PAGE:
I sometimes look at the young and wonder what their lives will be like when they get to my age? I’m glad I had the youth I did in the times I’ve lived through. I’m glad I’m not young any more.

Young ramblers never seem anywhere like as militant about the countryside and access as my generation did…

And yet these lovely wild places are under more threat than ever…




Heartstart Courses – Save a Life

Heartstart – Emergency Life Support Programme – So you’re out walking in the countryside, or even in the streets of a town or at home, and you come across someone having a heart attack. They may or may not be breathing.

Do you know what to do?

We’ve recently attended a Heartstart course run jointly by the North-West Ambulance Service and the British Heart Foundation. Our instructor was a First Responder in our little Cumbrian town – an essential aid in a place where it can take an ambulance fifteen minutes to arrive.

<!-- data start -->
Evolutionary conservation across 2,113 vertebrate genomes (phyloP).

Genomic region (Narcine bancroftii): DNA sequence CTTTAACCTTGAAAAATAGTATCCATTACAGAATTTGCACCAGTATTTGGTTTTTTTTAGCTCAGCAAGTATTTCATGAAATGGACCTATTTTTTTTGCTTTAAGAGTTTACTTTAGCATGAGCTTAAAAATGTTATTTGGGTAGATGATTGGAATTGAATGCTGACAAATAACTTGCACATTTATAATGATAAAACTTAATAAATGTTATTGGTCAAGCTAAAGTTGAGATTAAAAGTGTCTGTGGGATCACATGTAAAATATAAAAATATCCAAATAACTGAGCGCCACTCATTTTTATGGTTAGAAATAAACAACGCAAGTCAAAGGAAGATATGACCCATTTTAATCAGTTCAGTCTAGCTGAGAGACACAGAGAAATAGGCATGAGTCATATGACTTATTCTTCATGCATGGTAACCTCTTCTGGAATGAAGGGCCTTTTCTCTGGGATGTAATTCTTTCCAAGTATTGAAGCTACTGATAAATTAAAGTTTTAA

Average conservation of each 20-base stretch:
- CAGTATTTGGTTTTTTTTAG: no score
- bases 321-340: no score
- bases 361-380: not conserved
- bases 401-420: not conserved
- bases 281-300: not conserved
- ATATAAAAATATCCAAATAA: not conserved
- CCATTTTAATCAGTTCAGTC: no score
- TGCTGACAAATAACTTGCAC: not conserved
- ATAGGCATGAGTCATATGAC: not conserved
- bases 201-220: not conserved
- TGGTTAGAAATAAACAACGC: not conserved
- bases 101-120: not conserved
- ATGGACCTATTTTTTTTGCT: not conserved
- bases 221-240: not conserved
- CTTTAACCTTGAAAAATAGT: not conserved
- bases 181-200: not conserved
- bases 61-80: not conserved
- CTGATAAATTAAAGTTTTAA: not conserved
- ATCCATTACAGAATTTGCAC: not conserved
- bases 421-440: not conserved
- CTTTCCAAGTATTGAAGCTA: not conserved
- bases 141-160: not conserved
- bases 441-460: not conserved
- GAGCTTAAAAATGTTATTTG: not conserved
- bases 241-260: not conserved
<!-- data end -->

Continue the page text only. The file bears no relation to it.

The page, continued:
Now it must be over twenty years ago since I last did a first aid course. There were definitely things I’d forgotten. So it’s a good idea to have a refresher course of some kind.

In a couple of hours, we went through the procedures for dealing with someone having a heart attack. And how to do CPR if they are not breathing, with dummies to practise on. We were even instructed in how to use a defibrillator to shock someone’s heart back to beating if they are not breathing – defibrillators are now starting to appear in towns and villages around us.

I’ve seen people die with heart attacks – I’ve had two men collapse and die on walks I’ve been on.

So these are vital skills to learn.

We were also taught how to deal with someone who was choking or suffering severe blood loss from an injury.

So do find a Heartstart session – it could be the most useful couple of hours you’ve spent in a long time.